Illegal aliens complaining about life in suburbia

Lawbreakers are victims! Kirk Semple writes in the New York Times:

José was looking for peace and quiet, in addition to work, when he decided to settle in the hinterlands of upstate New York 14 years ago. “A lot of farmland and trees,” he recalled, speaking in Spanish. “It reminded me of my village in Mexico.”

But he quickly learned that being poor and undocumented and living far from the well-established immigrant networks found in the nation’s big cities made life especially difficult. There was the absence of public transportation (he cannot legally drive), the scarcity of lawyers with immigration expertise and a feeling of isolation fed by his inability to speak English and the lack of opportunities to learn it.

“It’s a big challenge,” said José, 38, who works on a dairy farm in Livingston County, where he lives with his wife and four children, about 230 miles from New York City. “We’re a forgotten community in terms of service.” (He asked that his last name not be published because of his immigration status.)

And there you have it. The Illegal Aliens aren't hiding in the shadows any more, they're as out as Anderson Cooper, and not only that, they have a sense of entitlement. What right do they have to anything from America? They are here illegally!

“I worry about people falling through the cracks,” said Emma Kreyche, an organizing and advocacy coordinator at the Worker Justice Center of New York, a group that provides legal representation and advocacy for agricultural and other low-wage workers across the state.

I think the illegal aliens are the ones creating cracks, by having taxpayer money spent on them while they themselves pay no income tax. I worry about people like Emma Kreyche who is enabling them.

The families of dozens of those children have turned to Ms. Kreyche and her colleagues for help, especially in navigating the legal system. But their office, in Kingston, is not equipped to represent immigrants fighting deportation, and such help is scarce elsewhere in the region.

Why do they need help? Obama is no longer deporting them.

Some of Ms. Kreyche’s clients, overwhelmed by the challenge of navigating the system alone, frustrated by the difficulty of getting to court or distracted by what she called “other survival concerns,” simply fail to appear for their court dates “and just disappear,” she said.

Back into the shadows! Only the shadow knows....

Carina Diaz, 31, who emigrated from Mexico in 2005 and lives in Genesee County, said that until recently, her children’s schools neither provided translators for parent-teacher conferences nor translated important documents into Spanish.

Should Carina sue the schools for failing to adequately provide for illegal aliens? Or sue all of America for not speaking her language?

“I would say, ‘What’s this say?’ “ Ms. Diaz recalled in Spanish. “ ‘I want to participate in the school!’ “ Other immigrant parents, she said, chose not to make such demands for fear of retribution. “The parents don’t want to say anything because they don’t want anything done against their kids,” she said.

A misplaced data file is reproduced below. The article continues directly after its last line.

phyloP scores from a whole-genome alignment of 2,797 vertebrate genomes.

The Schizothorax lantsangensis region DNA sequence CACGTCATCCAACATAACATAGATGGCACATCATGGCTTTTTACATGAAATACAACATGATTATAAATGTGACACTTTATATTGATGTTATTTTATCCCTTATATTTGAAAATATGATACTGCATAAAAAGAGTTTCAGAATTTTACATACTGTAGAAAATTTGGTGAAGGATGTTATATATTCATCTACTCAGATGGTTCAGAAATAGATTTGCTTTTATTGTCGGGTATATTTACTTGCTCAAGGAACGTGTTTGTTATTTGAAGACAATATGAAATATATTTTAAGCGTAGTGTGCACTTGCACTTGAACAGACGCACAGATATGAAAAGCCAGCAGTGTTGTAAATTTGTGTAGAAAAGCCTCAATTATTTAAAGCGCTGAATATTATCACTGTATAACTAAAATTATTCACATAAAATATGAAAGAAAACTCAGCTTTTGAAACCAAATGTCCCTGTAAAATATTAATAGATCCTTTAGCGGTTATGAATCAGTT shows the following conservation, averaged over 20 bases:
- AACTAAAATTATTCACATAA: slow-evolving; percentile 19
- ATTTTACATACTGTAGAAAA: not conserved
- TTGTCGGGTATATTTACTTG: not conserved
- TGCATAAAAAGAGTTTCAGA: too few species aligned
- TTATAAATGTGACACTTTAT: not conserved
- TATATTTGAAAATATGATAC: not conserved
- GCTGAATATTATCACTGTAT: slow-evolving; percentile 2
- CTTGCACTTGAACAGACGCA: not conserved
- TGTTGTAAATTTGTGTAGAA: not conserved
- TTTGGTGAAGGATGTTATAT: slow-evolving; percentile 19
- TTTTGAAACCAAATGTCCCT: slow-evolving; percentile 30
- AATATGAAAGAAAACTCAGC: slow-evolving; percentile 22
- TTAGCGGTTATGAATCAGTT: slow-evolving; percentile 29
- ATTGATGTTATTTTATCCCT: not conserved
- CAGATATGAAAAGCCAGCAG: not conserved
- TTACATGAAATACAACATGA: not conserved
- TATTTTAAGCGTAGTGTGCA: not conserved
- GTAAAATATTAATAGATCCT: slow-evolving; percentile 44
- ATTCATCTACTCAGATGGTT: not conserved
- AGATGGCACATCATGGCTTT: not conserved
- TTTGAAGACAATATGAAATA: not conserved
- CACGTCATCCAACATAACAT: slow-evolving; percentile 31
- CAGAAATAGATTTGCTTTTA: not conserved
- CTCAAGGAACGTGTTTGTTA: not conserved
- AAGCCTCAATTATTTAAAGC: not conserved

She's so oppressed by the country she sneaked into!

While some schools in her area had begun to provide interpreting services, she said, there were still no low-cost or free English as a second language classes available for adults. “Many people want to take them but there aren’t any,” she said.

And they're not even free! Why are illegal aliens even asked to pay for anything? Uninvited guests should be treated better than that!

Other immigrants spoke about the difficulties of getting around without driver’s licenses, relying in part on costly private car services.

It can be tough getting around a country you're not supposed to be in.

The scarcity of immigrant services in suburban and rural parts of the state is partly the product of misperception, advocates say: Government agencies, foundations and others who provide financing for such services have not fully realized that immigrants are a significant and needy presence in these areas.

Remember when the "government agencies" concerned with such things were the INS?

While applauding the agency’s work, advocates said it had made just a dent in the services-supply problem and they have pushed to increase its legal staff and the capacity of its language program, among other needs. In his executive budget this year, Gov. Andrew M. Cuomo proposed to nearly double state financial support for the office, which was designated an executive agency by legislation passed last year.

Illegal aliens have a friend in Governor Cuomo. If only his constituents did too.

José, the dairy farm worker in Livingston County, said he wished the local community and its public officials were more enthusiastic about the immigrant population’s presence.

The illegal aliens are the virtuous ones. The citizens who don't welcome them are the bad ones, according to the New York Times.

“We are people who aren’t doing anything bad,” Jose said.

I agree, with the exception of trespassing into our country, using fraudulent SSN's, not paying taxes, not integrating, not learning our language, drunk driving, living off of welfare, and sometimes committing crimes, I would say they're perfectly fine.

Pedro Gonzales is the editor of, the conservative news site. Ever wonder if all those mysterious outbreaks, like measles, have any connection to illegal immigration? Here's an infographic with all the easy answers.

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